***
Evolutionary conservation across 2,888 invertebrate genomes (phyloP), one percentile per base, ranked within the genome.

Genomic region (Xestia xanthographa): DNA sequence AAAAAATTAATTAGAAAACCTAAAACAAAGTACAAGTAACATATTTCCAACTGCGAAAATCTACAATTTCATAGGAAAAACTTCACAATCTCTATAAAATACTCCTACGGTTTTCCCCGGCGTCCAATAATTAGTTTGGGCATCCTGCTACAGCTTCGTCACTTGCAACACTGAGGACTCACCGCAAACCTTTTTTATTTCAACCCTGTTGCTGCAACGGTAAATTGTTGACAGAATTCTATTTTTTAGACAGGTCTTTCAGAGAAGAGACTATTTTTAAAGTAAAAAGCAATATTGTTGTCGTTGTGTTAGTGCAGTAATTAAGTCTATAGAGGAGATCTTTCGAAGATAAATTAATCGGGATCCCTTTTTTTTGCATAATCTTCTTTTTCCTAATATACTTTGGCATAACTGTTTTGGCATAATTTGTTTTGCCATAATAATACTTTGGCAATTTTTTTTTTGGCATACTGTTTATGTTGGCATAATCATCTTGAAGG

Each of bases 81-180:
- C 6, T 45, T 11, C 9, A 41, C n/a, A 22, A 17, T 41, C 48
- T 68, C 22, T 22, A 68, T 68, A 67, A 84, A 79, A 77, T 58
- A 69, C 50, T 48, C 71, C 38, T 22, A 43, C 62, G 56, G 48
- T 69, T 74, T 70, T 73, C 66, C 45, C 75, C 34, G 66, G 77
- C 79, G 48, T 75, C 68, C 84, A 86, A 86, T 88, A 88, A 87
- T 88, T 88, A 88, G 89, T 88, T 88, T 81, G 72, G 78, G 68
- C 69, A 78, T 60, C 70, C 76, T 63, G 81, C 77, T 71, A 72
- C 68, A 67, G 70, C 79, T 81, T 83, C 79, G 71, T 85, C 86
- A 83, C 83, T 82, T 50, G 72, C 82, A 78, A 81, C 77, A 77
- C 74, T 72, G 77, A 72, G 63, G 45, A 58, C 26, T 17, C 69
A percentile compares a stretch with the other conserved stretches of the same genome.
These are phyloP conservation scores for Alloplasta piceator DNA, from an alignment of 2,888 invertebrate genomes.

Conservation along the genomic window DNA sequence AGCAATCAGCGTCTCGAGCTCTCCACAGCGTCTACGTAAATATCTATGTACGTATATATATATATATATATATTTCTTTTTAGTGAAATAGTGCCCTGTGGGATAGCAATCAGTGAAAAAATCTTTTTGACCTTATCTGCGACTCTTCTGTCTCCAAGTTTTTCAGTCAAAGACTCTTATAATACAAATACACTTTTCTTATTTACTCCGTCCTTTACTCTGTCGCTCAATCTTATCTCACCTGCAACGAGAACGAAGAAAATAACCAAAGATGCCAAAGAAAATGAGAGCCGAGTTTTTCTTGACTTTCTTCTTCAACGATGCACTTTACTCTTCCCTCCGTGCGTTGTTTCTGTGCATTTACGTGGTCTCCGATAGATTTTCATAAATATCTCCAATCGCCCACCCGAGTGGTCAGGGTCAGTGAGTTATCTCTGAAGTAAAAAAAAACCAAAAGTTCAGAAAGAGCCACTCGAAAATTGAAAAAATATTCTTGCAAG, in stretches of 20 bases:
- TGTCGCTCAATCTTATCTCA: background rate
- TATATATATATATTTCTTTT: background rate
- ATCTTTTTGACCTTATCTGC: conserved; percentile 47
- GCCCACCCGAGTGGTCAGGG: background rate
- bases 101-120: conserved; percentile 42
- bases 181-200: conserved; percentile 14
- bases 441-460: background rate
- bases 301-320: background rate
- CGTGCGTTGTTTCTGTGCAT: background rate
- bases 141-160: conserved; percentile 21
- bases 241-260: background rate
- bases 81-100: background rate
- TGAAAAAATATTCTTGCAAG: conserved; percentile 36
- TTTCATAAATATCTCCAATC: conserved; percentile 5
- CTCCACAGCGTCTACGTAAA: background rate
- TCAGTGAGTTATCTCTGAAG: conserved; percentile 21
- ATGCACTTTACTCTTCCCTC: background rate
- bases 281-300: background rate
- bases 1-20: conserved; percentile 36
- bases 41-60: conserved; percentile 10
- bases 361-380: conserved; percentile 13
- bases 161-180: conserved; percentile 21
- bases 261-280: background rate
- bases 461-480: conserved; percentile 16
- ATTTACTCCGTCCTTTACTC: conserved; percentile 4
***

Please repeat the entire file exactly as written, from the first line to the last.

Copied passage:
Evolutionary conservation across 2,888 invertebrate genomes (phyloP), one percentile per base, ranked within the genome.

Genomic region (Xestia xanthographa): DNA sequence AAAAAATTAATTAGAAAACCTAAAACAAAGTACAAGTAACATATTTCCAACTGCGAAAATCTACAATTTCATAGGAAAAACTTCACAATCTCTATAAAATACTCCTACGGTTTTCCCCGGCGTCCAATAATTAGTTTGGGCATCCTGCTACAGCTTCGTCACTTGCAACACTGAGGACTCACCGCAAACCTTTTTTATTTCAACCCTGTTGCTGCAACGGTAAATTGTTGACAGAATTCTATTTTTTAGACAGGTCTTTCAGAGAAGAGACTATTTTTAAAGTAAAAAGCAATATTGTTGTCGTTGTGTTAGTGCAGTAATTAAGTCTATAGAGGAGATCTTTCGAAGATAAATTAATCGGGATCCCTTTTTTTTGCATAATCTTCTTTTTCCTAATATACTTTGGCATAACTGTTTTGGCATAATTTGTTTTGCCATAATAATACTTTGGCAATTTTTTTTTTGGCATACTGTTTATGTTGGCATAATCATCTTGAAGG

Each of bases 81-180:
- C 6, T 45, T 11, C 9, A 41, C n/a, A 22, A 17, T 41, C 48
- T 68, C 22, T 22, A 68, T 68, A 67, A 84, A 79, A 77, T 58
- A 69, C 50, T 48, C 71, C 38, T 22, A 43, C 62, G 56, G 48
- T 69, T 74, T 70, T 73, C 66, C 45, C 75, C 34, G 66, G 77
- C 79, G 48, T 75, C 68, C 84, A 86, A 86, T 88, A 88, A 87
- T 88, T 88, A 88, G 89, T 88, T 88, T 81, G 72, G 78, G 68
- C 69, A 78, T 60, C 70, C 76, T 63, G 81, C 77, T 71, A 72
- C 68, A 67, G 70, C 79, T 81, T 83, C 79, G 71, T 85, C 86
- A 83, C 83, T 82, T 50, G 72, C 82, A 78, A 81, C 77, A 77
- C 74, T 72, G 77, A 72, G 63, G 45, A 58, C 26, T 17, C 69
A percentile compares a stretch with the other conserved stretches of the same genome.
These are phyloP conservation scores for Alloplasta piceator DNA, from an alignment of 2,888 invertebrate genomes.

Conservation along the genomic window DNA sequence AGCAATCAGCGTCTCGAGCTCTCCACAGCGTCTACGTAAATATCTATGTACGTATATATATATATATATATATTTCTTTTTAGTGAAATAGTGCCCTGTGGGATAGCAATCAGTGAAAAAATCTTTTTGACCTTATCTGCGACTCTTCTGTCTCCAAGTTTTTCAGTCAAAGACTCTTATAATACAAATACACTTTTCTTATTTACTCCGTCCTTTACTCTGTCGCTCAATCTTATCTCACCTGCAACGAGAACGAAGAAAATAACCAAAGATGCCAAAGAAAATGAGAGCCGAGTTTTTCTTGACTTTCTTCTTCAACGATGCACTTTACTCTTCCCTCCGTGCGTTGTTTCTGTGCATTTACGTGGTCTCCGATAGATTTTCATAAATATCTCCAATCGCCCACCCGAGTGGTCAGGGTCAGTGAGTTATCTCTGAAGTAAAAAAAAACCAAAAGTTCAGAAAGAGCCACTCGAAAATTGAAAAAATATTCTTGCAAG, in stretches of 20 bases:
- TGTCGCTCAATCTTATCTCA: background rate
- TATATATATATATTTCTTTT: background rate
- ATCTTTTTGACCTTATCTGC: conserved; percentile 47
- GCCCACCCGAGTGGTCAGGG: background rate
- bases 101-120: conserved; percentile 42
- bases 181-200: conserved; percentile 14
- bases 441-460: background rate
- bases 301-320: background rate
- CGTGCGTTGTTTCTGTGCAT: background rate
- bases 141-160: conserved; percentile 21
- bases 241-260: background rate
- bases 81-100: background rate
- TGAAAAAATATTCTTGCAAG: conserved; percentile 36
- TTTCATAAATATCTCCAATC: conserved; percentile 5
- CTCCACAGCGTCTACGTAAA: background rate
- TCAGTGAGTTATCTCTGAAG: conserved; percentile 21
- ATGCACTTTACTCTTCCCTC: background rate
- bases 281-300: background rate
- bases 1-20: conserved; percentile 36
- bases 41-60: conserved; percentile 10
- bases 361-380: conserved; percentile 13
- bases 161-180: conserved; percentile 21
- bases 261-280: background rate
- bases 461-480: conserved; percentile 16
- ATTTACTCCGTCCTTTACTC: conserved; percentile 4